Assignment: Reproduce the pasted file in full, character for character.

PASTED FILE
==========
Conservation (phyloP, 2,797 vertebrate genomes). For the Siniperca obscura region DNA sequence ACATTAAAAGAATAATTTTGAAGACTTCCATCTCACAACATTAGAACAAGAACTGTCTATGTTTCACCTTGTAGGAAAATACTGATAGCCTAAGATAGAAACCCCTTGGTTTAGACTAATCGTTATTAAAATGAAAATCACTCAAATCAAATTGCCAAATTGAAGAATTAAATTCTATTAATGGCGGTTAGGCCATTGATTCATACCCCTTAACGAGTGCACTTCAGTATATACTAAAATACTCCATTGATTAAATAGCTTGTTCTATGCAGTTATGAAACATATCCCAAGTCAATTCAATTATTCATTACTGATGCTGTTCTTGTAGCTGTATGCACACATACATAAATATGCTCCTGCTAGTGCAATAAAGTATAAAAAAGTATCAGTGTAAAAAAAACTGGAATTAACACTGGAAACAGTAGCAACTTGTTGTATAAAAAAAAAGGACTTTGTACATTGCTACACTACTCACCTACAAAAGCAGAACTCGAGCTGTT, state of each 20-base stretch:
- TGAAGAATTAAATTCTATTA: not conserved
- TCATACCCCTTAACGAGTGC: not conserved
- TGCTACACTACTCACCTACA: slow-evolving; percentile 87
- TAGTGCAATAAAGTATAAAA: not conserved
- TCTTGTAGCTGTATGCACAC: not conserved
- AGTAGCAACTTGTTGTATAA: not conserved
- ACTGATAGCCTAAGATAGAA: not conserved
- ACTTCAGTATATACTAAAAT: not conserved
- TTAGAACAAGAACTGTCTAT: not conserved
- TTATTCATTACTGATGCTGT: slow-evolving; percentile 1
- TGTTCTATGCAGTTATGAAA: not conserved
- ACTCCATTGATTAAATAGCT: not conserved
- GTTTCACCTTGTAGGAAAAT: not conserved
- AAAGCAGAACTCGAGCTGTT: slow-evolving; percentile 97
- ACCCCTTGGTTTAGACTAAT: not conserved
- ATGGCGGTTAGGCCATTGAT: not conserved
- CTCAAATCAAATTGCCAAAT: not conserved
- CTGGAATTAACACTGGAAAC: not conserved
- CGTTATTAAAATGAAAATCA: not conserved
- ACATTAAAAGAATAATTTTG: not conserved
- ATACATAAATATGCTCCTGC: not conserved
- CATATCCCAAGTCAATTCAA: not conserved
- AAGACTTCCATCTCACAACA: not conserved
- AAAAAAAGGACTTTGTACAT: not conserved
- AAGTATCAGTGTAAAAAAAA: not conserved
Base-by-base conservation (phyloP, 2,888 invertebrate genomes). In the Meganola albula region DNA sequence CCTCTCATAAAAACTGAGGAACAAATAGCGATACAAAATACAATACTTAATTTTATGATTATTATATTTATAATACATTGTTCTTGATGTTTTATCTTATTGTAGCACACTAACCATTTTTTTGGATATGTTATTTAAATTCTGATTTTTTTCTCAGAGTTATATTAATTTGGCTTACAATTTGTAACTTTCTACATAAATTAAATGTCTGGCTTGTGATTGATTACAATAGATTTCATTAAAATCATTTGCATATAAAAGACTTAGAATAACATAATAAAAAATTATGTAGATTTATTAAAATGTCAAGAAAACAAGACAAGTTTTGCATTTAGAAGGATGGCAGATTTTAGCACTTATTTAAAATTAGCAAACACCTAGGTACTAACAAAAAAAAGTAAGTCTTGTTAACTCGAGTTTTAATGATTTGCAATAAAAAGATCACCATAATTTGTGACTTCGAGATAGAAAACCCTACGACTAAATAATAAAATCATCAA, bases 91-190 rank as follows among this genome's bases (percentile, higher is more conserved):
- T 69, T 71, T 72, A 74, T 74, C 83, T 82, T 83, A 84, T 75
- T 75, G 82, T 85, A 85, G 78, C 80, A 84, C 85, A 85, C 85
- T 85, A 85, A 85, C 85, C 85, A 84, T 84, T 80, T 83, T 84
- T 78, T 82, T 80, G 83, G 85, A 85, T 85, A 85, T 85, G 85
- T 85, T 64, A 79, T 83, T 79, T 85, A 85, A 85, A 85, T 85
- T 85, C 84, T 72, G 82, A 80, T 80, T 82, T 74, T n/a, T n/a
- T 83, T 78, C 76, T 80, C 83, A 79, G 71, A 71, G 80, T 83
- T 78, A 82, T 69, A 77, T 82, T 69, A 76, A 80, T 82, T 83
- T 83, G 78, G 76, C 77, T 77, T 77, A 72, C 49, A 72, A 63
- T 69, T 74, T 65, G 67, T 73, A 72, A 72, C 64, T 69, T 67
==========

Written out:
Conservation (phyloP, 2,797 vertebrate genomes). For the Siniperca obscura region DNA sequence ACATTAAAAGAATAATTTTGAAGACTTCCATCTCACAACATTAGAACAAGAACTGTCTATGTTTCACCTTGTAGGAAAATACTGATAGCCTAAGATAGAAACCCCTTGGTTTAGACTAATCGTTATTAAAATGAAAATCACTCAAATCAAATTGCCAAATTGAAGAATTAAATTCTATTAATGGCGGTTAGGCCATTGATTCATACCCCTTAACGAGTGCACTTCAGTATATACTAAAATACTCCATTGATTAAATAGCTTGTTCTATGCAGTTATGAAACATATCCCAAGTCAATTCAATTATTCATTACTGATGCTGTTCTTGTAGCTGTATGCACACATACATAAATATGCTCCTGCTAGTGCAATAAAGTATAAAAAAGTATCAGTGTAAAAAAAACTGGAATTAACACTGGAAACAGTAGCAACTTGTTGTATAAAAAAAAAGGACTTTGTACATTGCTACACTACTCACCTACAAAAGCAGAACTCGAGCTGTT, state of each 20-base stretch:
- TGAAGAATTAAATTCTATTA: not conserved
- TCATACCCCTTAACGAGTGC: not conserved
- TGCTACACTACTCACCTACA: slow-evolving; percentile 87
- TAGTGCAATAAAGTATAAAA: not conserved
- TCTTGTAGCTGTATGCACAC: not conserved
- AGTAGCAACTTGTTGTATAA: not conserved
- ACTGATAGCCTAAGATAGAA: not conserved
- ACTTCAGTATATACTAAAAT: not conserved
- TTAGAACAAGAACTGTCTAT: not conserved
- TTATTCATTACTGATGCTGT: slow-evolving; percentile 1
- TGTTCTATGCAGTTATGAAA: not conserved
- ACTCCATTGATTAAATAGCT: not conserved
- GTTTCACCTTGTAGGAAAAT: not conserved
- AAAGCAGAACTCGAGCTGTT: slow-evolving; percentile 97
- ACCCCTTGGTTTAGACTAAT: not conserved
- ATGGCGGTTAGGCCATTGAT: not conserved
- CTCAAATCAAATTGCCAAAT: not conserved
- CTGGAATTAACACTGGAAAC: not conserved
- CGTTATTAAAATGAAAATCA: not conserved
- ACATTAAAAGAATAATTTTG: not conserved
- ATACATAAATATGCTCCTGC: not conserved
- CATATCCCAAGTCAATTCAA: not conserved
- AAGACTTCCATCTCACAACA: not conserved
- AAAAAAAGGACTTTGTACAT: not conserved
- AAGTATCAGTGTAAAAAAAA: not conserved
Base-by-base conservation (phyloP, 2,888 invertebrate genomes). In the Meganola albula region DNA sequence CCTCTCATAAAAACTGAGGAACAAATAGCGATACAAAATACAATACTTAATTTTATGATTATTATATTTATAATACATTGTTCTTGATGTTTTATCTTATTGTAGCACACTAACCATTTTTTTGGATATGTTATTTAAATTCTGATTTTTTTCTCAGAGTTATATTAATTTGGCTTACAATTTGTAACTTTCTACATAAATTAAATGTCTGGCTTGTGATTGATTACAATAGATTTCATTAAAATCATTTGCATATAAAAGACTTAGAATAACATAATAAAAAATTATGTAGATTTATTAAAATGTCAAGAAAACAAGACAAGTTTTGCATTTAGAAGGATGGCAGATTTTAGCACTTATTTAAAATTAGCAAACACCTAGGTACTAACAAAAAAAAGTAAGTCTTGTTAACTCGAGTTTTAATGATTTGCAATAAAAAGATCACCATAATTTGTGACTTCGAGATAGAAAACCCTACGACTAAATAATAAAATCATCAA, bases 91-190 rank as follows among this genome's bases (percentile, higher is more conserved):
- T 69, T 71, T 72, A 74, T 74, C 83, T 82, T 83, A 84, T 75
- T 75, G 82, T 85, A 85, G 78, C 80, A 84, C 85, A 85, C 85
- T 85, A 85, A 85, C 85, C 85, A 84, T 84, T 80, T 83, T 84
- T 78, T 82, T 80, G 83, G 85, A 85, T 85, A 85, T 85, G 85
- T 85, T 64, A 79, T 83, T 79, T 85, A 85, A 85, A 85, T 85
- T 85, C 84, T 72, G 82, A 80, T 80, T 82, T 74, T n/a, T n/a
- T 83, T 78, C 76, T 80, C 83, A 79, G 71, A 71, G 80, T 83
- T 78, A 82, T 69, A 77, T 82, T 69, A 76, A 80, T 82, T 83
- T 83, G 78, G 76, C 77, T 77, T 77, A 72, C 49, A 72, A 63
- T 69, T 74, T 65, G 67, T 73, A 72, A 72, C 64, T 69, T 67